India can reap rich dividends by a more vigorous engagement with Afghanistan.
When Rabindranath Tagore wrote Kabuliwala, the poignant story of a dry-fruit seller from Kabul who comes to Kolkata and befriends a small Bengali girl, little would he have imagined that it would become one of the most quoted instances of the historical and cultural links between India and Afghanistan.
While the sentiments hold good till date, as obvious from the frequent references to the Kabuliwala at the recent FICCI conference on “Doing Business with Afghanistan”, India and its neighbour have come a long way from trading just in dry fruits.
Bilateral trade has grown to $632 million in 2012-13 thanks to the Preferential Trade Agreement of 2003.
India has constructed the 202-km-long 220 KV DC transmission line from Pul-e-Khumri to Kabul, which has improved power supply to the Afghan capital.
India also helps develop Chabahar Port — with a commitment of nearly $100 million — to provide alternate access to the sea and improve airline connectivity.
President Hamid Karzai has become a frequent visitor to India. New Delhi and Kabul have become strategic partners since 2011 and under the Trade, Commerce and Investment Opportunities Confidence Building Measure (TCI CBM), India is leading the process of regional cooperation for rebuilding Afghanistan and unlocking its huge investment and business potential.
For industry, all this is good news as private sector development in Afghanistan can transform the economy from an aid-dependent to a self-reliant one, generate revenues and create jobs for the young generation.
There are, however, two reasons why India needs to push the boundaries of its involvement further.
First, Afghanistan's proximity to key growth markets and the prospects of it emerging as a significant centre of international trade.
The country is a crucial link between South Asia and Central Asia, and the latter’s untapped market potential and energy resources hold tremendous promise for Indian exports and our energy security.
Enhanced cooperation with Afghanistan could ensure that India is not crowded out in a region where Kabul’s outreach agenda has already brought in Iran, Pakistan, Tajikistan as well as other partners in Europe through bilateral pacts and free trade agreements.
The second reason is the investment opportunity on offer. Afghanistan is a fast emerging market with flat 20 per cent corporate tax rate, no restrictions on inward or outward capital flows, pre- and post-investment support and smooth facilitation of work and visa permits.
Importantly, Afghanistan has assured Indian investors they would be dealt with on a priority basis.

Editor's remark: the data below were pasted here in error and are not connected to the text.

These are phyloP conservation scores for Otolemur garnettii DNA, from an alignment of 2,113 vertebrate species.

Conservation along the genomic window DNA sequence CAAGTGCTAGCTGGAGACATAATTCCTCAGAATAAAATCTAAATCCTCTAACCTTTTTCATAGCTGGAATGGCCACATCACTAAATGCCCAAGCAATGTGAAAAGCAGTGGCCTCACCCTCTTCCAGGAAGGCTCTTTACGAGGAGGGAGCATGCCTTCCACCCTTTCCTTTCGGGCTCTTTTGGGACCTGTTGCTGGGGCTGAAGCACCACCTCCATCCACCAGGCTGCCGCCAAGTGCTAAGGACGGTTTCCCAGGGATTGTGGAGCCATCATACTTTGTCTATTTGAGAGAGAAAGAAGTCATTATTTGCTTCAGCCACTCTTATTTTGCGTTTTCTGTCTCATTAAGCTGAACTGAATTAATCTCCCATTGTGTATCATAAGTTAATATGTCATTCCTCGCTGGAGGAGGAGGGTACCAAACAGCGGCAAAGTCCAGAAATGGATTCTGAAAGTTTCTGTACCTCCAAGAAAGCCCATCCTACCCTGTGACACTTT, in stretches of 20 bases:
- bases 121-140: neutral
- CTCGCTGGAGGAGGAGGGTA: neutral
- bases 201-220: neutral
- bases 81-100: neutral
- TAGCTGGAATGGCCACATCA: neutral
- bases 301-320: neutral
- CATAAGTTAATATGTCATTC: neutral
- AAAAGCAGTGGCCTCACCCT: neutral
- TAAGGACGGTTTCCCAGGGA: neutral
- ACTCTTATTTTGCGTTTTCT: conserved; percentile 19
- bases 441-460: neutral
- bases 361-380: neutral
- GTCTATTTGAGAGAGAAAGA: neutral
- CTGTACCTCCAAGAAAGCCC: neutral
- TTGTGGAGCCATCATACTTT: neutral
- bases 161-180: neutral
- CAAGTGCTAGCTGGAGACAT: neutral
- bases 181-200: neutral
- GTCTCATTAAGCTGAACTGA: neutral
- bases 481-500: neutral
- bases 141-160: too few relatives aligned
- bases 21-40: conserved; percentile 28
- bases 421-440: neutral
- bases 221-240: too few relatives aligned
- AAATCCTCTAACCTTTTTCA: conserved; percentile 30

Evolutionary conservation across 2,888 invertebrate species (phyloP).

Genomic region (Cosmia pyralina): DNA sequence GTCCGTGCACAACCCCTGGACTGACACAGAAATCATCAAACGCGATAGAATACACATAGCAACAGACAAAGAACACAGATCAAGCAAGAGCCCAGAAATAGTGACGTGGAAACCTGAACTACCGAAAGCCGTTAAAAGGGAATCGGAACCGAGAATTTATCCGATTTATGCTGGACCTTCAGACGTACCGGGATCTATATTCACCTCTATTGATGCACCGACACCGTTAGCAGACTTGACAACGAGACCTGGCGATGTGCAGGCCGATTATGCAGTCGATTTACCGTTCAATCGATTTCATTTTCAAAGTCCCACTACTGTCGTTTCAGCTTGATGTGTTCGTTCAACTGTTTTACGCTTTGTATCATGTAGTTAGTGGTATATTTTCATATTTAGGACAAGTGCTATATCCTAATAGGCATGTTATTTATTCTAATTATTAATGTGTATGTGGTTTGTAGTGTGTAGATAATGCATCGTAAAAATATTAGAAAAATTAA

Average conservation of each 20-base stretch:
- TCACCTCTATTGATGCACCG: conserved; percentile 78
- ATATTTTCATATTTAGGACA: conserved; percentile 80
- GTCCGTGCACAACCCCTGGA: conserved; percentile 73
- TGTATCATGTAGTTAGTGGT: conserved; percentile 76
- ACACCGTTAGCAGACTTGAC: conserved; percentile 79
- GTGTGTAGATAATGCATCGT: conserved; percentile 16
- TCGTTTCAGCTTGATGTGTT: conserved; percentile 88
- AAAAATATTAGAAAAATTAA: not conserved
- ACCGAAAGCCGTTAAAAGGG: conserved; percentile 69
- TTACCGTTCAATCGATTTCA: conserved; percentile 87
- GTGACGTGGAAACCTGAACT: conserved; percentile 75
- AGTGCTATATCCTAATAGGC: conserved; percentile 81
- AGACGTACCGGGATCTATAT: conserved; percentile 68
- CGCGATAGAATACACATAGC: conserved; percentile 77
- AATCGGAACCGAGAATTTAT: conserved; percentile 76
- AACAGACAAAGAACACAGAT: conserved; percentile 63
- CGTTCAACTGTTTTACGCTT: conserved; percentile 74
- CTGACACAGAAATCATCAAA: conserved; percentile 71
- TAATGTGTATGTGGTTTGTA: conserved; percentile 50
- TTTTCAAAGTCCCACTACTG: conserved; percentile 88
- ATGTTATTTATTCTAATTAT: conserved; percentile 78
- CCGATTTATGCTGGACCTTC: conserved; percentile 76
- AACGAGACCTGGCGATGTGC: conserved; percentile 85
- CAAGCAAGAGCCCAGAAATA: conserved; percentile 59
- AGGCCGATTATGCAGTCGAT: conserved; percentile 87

Sure, the country has its share of problems as a landlocked state with difficult logistics, delays in clearance at intermediate ports and a banking system with limited capacity for issuing high valueguarantees. All this amidst an ongoing security, political and economic transition.
Yet, there are many opportunities for increasing economic growth and transforming lives in Afghanistan.
One area of focus is infrastructure. Afghanistan's growing need for linkages to the world economy offers opportunities in sectors such as power, roads, housing and airports. With abysmally low energy supply and consumption, Afghanistan faces huge demand for power.
The total installed capacity is 1,176 MW, of which 800 MW is operating. Here, India can offer support through projects such as CASA 1000, which aims at connectivity of power grids between Central Asia (Kyrgyz Republic and Tajikistan) and South Asia (Pakistan, Afghanistan).
More than 4,000 km of transmission lines are planned for the next 4-5 years.
Further, with about 8,500 km in regional highways and national highways, Afghanistan has huge requirements of regional highways to foster trade with neighbours such as Iran, Pakistan, Tajikistan, Uzbekistan, Turkmenistan and Russia as well as through Afghanistan to the Middle East, Europe, East Asia and vice versa.
Then there is the construction sector, which is expected to grow on the back of an acute housing shortage, especially low cost housing.
Housing needs have led to demand for steel and cement and India firms can take advantage of international tenders for the same, or even consider setting up production facilities.
Afghanistan’s need for connectivity also offers possibilities in development of provincial airports and local airports, ground handling services including baggage transfer, catering and general cargo management.
Indian firms can also look at setting up of an aviation institute for training pilots, co-pilots and engineers.
Even as Afghanistan charts an aggressive industrial development path, agriculture is changing fast in the country. Indian companies can cater to the new growing need for investments in post-harvest technology, development of integrated value chain, storage facilities and refrigerated transportation.
It is obvious that facilitating Afghanistan’s economic transformation and its integration with the region is an imperative and we all have stakes in it. A strong, stable and democratic Afghanistan will mean a win-win proposition for the region and international community.
(The author is President, FICCI.)